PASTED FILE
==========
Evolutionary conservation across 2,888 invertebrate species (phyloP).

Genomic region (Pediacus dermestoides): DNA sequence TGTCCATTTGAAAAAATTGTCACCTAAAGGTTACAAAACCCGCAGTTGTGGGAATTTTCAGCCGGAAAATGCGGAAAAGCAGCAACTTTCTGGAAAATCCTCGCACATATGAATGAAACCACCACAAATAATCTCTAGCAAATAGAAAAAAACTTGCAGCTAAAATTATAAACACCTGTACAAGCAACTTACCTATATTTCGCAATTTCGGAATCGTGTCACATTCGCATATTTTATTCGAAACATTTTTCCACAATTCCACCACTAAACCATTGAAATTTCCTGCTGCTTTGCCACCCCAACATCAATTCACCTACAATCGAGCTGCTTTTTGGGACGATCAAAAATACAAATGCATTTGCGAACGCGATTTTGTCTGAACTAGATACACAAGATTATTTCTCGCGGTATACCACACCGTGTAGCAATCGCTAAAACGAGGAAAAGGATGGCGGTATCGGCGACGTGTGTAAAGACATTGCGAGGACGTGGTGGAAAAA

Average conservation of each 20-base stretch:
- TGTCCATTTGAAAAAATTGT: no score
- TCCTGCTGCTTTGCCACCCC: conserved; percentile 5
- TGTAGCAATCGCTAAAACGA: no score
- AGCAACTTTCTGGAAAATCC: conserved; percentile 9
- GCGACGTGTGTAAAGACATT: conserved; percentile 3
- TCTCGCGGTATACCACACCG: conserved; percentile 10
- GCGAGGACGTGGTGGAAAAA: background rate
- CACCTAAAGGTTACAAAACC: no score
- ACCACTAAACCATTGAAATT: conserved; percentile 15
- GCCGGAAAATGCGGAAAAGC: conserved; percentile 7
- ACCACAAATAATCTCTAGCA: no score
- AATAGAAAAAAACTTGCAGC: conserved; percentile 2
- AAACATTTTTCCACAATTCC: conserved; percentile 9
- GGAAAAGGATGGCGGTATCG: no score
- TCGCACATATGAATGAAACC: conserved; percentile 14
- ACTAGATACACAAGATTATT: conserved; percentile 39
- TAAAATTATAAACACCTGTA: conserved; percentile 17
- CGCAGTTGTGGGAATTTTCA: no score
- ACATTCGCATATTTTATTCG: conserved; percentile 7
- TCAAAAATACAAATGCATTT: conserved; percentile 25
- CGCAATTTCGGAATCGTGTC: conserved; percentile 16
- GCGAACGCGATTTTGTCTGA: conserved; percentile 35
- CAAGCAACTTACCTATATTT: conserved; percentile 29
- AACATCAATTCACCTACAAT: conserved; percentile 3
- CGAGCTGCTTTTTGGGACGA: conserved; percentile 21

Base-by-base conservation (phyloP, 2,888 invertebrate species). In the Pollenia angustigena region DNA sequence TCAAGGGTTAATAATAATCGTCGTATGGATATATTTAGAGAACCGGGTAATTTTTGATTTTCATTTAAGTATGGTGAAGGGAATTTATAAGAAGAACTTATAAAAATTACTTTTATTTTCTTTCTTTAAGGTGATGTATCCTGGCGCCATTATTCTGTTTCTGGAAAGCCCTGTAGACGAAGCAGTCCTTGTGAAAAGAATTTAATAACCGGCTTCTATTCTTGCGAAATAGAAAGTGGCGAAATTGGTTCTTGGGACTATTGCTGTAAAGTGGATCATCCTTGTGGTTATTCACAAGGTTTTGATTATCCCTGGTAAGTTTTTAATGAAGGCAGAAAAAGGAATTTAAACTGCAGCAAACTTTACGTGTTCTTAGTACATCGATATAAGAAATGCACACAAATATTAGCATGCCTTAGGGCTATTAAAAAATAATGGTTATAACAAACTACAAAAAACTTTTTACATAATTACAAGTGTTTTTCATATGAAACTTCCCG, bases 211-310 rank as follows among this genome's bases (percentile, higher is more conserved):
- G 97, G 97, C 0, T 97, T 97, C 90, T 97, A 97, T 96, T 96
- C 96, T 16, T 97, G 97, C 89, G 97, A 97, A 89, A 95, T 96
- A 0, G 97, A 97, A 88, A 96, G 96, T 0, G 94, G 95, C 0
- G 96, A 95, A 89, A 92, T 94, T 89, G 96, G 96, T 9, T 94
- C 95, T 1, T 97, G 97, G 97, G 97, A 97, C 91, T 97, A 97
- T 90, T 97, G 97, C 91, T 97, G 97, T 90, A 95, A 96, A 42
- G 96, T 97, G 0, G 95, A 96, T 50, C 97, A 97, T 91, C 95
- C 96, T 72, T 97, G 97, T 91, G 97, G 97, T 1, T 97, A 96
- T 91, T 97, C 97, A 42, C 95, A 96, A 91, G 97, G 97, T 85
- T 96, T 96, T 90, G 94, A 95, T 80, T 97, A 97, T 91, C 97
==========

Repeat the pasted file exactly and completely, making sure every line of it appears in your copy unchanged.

Evolutionary conservation across 2,888 invertebrate species (phyloP).

Genomic region (Pediacus dermestoides): DNA sequence TGTCCATTTGAAAAAATTGTCACCTAAAGGTTACAAAACCCGCAGTTGTGGGAATTTTCAGCCGGAAAATGCGGAAAAGCAGCAACTTTCTGGAAAATCCTCGCACATATGAATGAAACCACCACAAATAATCTCTAGCAAATAGAAAAAAACTTGCAGCTAAAATTATAAACACCTGTACAAGCAACTTACCTATATTTCGCAATTTCGGAATCGTGTCACATTCGCATATTTTATTCGAAACATTTTTCCACAATTCCACCACTAAACCATTGAAATTTCCTGCTGCTTTGCCACCCCAACATCAATTCACCTACAATCGAGCTGCTTTTTGGGACGATCAAAAATACAAATGCATTTGCGAACGCGATTTTGTCTGAACTAGATACACAAGATTATTTCTCGCGGTATACCACACCGTGTAGCAATCGCTAAAACGAGGAAAAGGATGGCGGTATCGGCGACGTGTGTAAAGACATTGCGAGGACGTGGTGGAAAAA

Average conservation of each 20-base stretch:
- TGTCCATTTGAAAAAATTGT: no score
- TCCTGCTGCTTTGCCACCCC: conserved; percentile 5
- TGTAGCAATCGCTAAAACGA: no score
- AGCAACTTTCTGGAAAATCC: conserved; percentile 9
- GCGACGTGTGTAAAGACATT: conserved; percentile 3
- TCTCGCGGTATACCACACCG: conserved; percentile 10
- GCGAGGACGTGGTGGAAAAA: background rate
- CACCTAAAGGTTACAAAACC: no score
- ACCACTAAACCATTGAAATT: conserved; percentile 15
- GCCGGAAAATGCGGAAAAGC: conserved; percentile 7
- ACCACAAATAATCTCTAGCA: no score
- AATAGAAAAAAACTTGCAGC: conserved; percentile 2
- AAACATTTTTCCACAATTCC: conserved; percentile 9
- GGAAAAGGATGGCGGTATCG: no score
- TCGCACATATGAATGAAACC: conserved; percentile 14
- ACTAGATACACAAGATTATT: conserved; percentile 39
- TAAAATTATAAACACCTGTA: conserved; percentile 17
- CGCAGTTGTGGGAATTTTCA: no score
- ACATTCGCATATTTTATTCG: conserved; percentile 7
- TCAAAAATACAAATGCATTT: conserved; percentile 25
- CGCAATTTCGGAATCGTGTC: conserved; percentile 16
- GCGAACGCGATTTTGTCTGA: conserved; percentile 35
- CAAGCAACTTACCTATATTT: conserved; percentile 29
- AACATCAATTCACCTACAAT: conserved; percentile 3
- CGAGCTGCTTTTTGGGACGA: conserved; percentile 21

Base-by-base conservation (phyloP, 2,888 invertebrate species). In the Pollenia angustigena region DNA sequence TCAAGGGTTAATAATAATCGTCGTATGGATATATTTAGAGAACCGGGTAATTTTTGATTTTCATTTAAGTATGGTGAAGGGAATTTATAAGAAGAACTTATAAAAATTACTTTTATTTTCTTTCTTTAAGGTGATGTATCCTGGCGCCATTATTCTGTTTCTGGAAAGCCCTGTAGACGAAGCAGTCCTTGTGAAAAGAATTTAATAACCGGCTTCTATTCTTGCGAAATAGAAAGTGGCGAAATTGGTTCTTGGGACTATTGCTGTAAAGTGGATCATCCTTGTGGTTATTCACAAGGTTTTGATTATCCCTGGTAAGTTTTTAATGAAGGCAGAAAAAGGAATTTAAACTGCAGCAAACTTTACGTGTTCTTAGTACATCGATATAAGAAATGCACACAAATATTAGCATGCCTTAGGGCTATTAAAAAATAATGGTTATAACAAACTACAAAAAACTTTTTACATAATTACAAGTGTTTTTCATATGAAACTTCCCG, bases 211-310 rank as follows among this genome's bases (percentile, higher is more conserved):
- G 97, G 97, C 0, T 97, T 97, C 90, T 97, A 97, T 96, T 96
- C 96, T 16, T 97, G 97, C 89, G 97, A 97, A 89, A 95, T 96
- A 0, G 97, A 97, A 88, A 96, G 96, T 0, G 94, G 95, C 0
- G 96, A 95, A 89, A 92, T 94, T 89, G 96, G 96, T 9, T 94
- C 95, T 1, T 97, G 97, G 97, G 97, A 97, C 91, T 97, A 97
- T 90, T 97, G 97, C 91, T 97, G 97, T 90, A 95, A 96, A 42
- G 96, T 97, G 0, G 95, A 96, T 50, C 97, A 97, T 91, C 95
- C 96, T 72, T 97, G 97, T 91, G 97, G 97, T 1, T 97, A 96
- T 91, T 97, C 97, A 42, C 95, A 96, A 91, G 97, G 97, T 85
- T 96, T 96, T 90, G 94, A 95, T 80, T 97, A 97, T 91, C 97